This article displays characteristic  themes. Stirling is consistently digging in to that which is easily left unthought or ill-considered in Christian parlance, challenging the use of clichés, jargon and wider linguistic praxis. This is significant, because a lack of thought in language betrays a certain theological poverty of thinking. This can result in the words and phrases used to articulate (both express and shape) the christological story that lack substantiality and traction.[15] Stirling challenges us to rethink, reword and reengage. This is crucial; such a methodology tacitly and explicitly affirms the gospel’s capacity to speak an ever-new word into any current reality or context; it is a belief that the christological inheritance “is never old wine. It is new and heady and intoxicating in each new generation.”[16] Yet it is a constant reminder that this only happens when we work and think hard to articulate it. 

Stirling’s focus on materiality and relationality is a reminder too that people do not need doctrine so much as they need discovery; indignation at their shortcomings so much as needing meaningful participation; easy answers or the proverbial silver bullet so much as committed, reciprocal companionship in grace, though the ebb and flow of life. For Stirling, the body of Christ is the place this comes to fruition, in the spirit of Christ, as always relational. This goes beyond pietistic expressions of faith which project spiritualised capital onto particular behaviours, so remaining within a dualistic mode of engagement. Faith and identity move from the realm of behavioural codes, to embodied love and grace, which are contextual, intelligent and dynamic and require serious engagement with, and attendance to, embodied existence—and in fact, only exist there.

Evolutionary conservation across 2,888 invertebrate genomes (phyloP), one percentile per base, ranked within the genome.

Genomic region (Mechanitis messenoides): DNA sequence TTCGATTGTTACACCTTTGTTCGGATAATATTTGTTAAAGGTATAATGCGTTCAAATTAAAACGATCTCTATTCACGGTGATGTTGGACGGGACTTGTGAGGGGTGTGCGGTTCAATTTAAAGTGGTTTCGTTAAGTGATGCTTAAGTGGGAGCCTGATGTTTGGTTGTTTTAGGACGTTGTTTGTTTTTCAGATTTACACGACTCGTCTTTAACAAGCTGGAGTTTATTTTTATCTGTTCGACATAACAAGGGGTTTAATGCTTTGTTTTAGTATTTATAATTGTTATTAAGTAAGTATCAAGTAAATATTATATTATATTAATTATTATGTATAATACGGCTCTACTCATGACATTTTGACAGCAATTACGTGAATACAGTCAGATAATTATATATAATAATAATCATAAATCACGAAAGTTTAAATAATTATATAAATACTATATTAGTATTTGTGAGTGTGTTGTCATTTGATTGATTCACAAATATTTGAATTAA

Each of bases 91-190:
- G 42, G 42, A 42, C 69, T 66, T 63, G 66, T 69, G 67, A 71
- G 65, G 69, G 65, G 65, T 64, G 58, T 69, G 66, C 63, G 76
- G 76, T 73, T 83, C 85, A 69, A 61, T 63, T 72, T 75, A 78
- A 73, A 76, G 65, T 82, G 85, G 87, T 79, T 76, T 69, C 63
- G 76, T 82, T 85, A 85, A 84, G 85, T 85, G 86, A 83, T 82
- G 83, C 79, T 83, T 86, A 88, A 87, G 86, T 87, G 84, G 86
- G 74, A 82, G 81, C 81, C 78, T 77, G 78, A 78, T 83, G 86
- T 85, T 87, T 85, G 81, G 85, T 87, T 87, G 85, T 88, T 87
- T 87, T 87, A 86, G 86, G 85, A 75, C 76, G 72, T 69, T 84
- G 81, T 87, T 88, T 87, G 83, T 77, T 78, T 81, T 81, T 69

There is a further clue to this focus in another  article, entitled ‘The Power of a Story’.[17] Here, Stirling shares an anecdote from a book entitled ‘Salvation Today’ by Pauline Webb.[18] It recounts the story of a coal miner at an Alcoholic’s Anonymous meeting, who professes that the group has ‘saved’ him … but, with a look at the visiting Reverend, clarifies that he does not mean ‘religiously saved’ but ‘really saved!’. Stirling then asks two key questions, suggesting that the material saving (being ‘really saved’) is akin to the religious saving: “What did he mean by salvation?” Stirling asks, “And is it anything like what the Bible means by salvation? Did God have anything to do with this man’s salvation?”. The suggestive implications are clear.